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Acute Complications of Cirrhosis Masterclass by Sarah Kessler, PharmD, BCPS, BCGP

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  • Increased structural resistance
    • Fibrous tissue
    • Vascular distortion
  • Intrahepatic vasoconstriction
    • Decreased nitric oxide bioavailability
  • Splanchnic arterial vasodilation
  • All leads to portosystemic collaterals
Image from http://www.surgicalcore.org

Predictive Models

Cirrhosis Severity

Child Pugh Classification

Includes: encephalopathy, ascites, INR, albumin, bilirubin
5-6A – least severe liver disease
7-9B – moderately severe liver disease
10-15C – most severe liver disease
Child pugh helps determine life expectancy as well as post-abdominal surgery mortality. Also used for medication drug dosing (DOACs)

Model for End Stage Liver Disease (MELD)

Includes: creatinine/need for dialysis, bilirubin, sodium, and INR
9-40Predicts 3-month mortality

Worsens with increasing score

Consider listing for transplant ~15-17

MELD: initially created to predict TIPS procedure survival, now typically used to determine transplant candidacy (Meld 15-17)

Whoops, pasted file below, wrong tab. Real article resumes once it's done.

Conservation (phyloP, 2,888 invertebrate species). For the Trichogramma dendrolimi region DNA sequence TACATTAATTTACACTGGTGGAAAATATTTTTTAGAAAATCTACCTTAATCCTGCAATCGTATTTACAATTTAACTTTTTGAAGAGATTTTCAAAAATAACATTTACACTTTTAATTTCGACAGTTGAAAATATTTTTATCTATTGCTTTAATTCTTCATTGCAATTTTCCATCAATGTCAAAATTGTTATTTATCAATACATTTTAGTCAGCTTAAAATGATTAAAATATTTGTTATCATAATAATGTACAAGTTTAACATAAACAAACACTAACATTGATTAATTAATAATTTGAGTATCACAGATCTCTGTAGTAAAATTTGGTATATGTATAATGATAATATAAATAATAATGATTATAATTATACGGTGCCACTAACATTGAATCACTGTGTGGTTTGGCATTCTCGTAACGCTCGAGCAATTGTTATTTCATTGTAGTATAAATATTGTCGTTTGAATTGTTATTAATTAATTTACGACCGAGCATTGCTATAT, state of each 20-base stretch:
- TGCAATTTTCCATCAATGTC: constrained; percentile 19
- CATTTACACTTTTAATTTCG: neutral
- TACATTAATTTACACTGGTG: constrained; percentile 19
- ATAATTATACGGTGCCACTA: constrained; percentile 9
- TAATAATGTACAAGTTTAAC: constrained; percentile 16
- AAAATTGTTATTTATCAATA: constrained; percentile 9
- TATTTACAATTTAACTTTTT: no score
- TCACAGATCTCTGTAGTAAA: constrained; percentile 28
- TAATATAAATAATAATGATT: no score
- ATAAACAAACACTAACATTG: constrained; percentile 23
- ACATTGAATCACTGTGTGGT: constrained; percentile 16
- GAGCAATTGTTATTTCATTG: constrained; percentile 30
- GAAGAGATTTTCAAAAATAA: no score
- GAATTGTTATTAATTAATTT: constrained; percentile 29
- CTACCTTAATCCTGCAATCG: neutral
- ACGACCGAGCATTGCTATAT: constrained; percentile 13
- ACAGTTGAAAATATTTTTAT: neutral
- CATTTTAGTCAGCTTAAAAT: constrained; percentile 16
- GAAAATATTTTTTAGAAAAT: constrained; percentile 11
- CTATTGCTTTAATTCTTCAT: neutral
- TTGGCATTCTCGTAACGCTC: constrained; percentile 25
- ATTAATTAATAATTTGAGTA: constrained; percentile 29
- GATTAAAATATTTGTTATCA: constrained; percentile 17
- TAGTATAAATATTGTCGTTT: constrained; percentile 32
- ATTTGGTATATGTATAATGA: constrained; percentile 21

Clinical Presentation

  • Anorexia
  • Weight loss
  • Weakness
  • Fatigue
  • Osteoporosis
  • Jaundice
  • Pruritus
  • Gastrointestinal bleeding
  • Coagulopathy
  • Easy bruising
  • Increasing abdominal girth
  • Mental status changes

Physical Exam Findings

  • Decreased blood pressure
  • Spider angiomas
  • Palmar erythema
  • Sweet, pungent breath
  • Gynecomastia
  • Ascites
  • Peripheral edema
  • Hepatomegaly
  • Splenomegaly
  • Asterixis

Treatment Overview

  • As mentioned, cirrhosis is progressive and non-reversable
  • Treatment of cirrhosis is currently focused on mitigating complications that commonly arise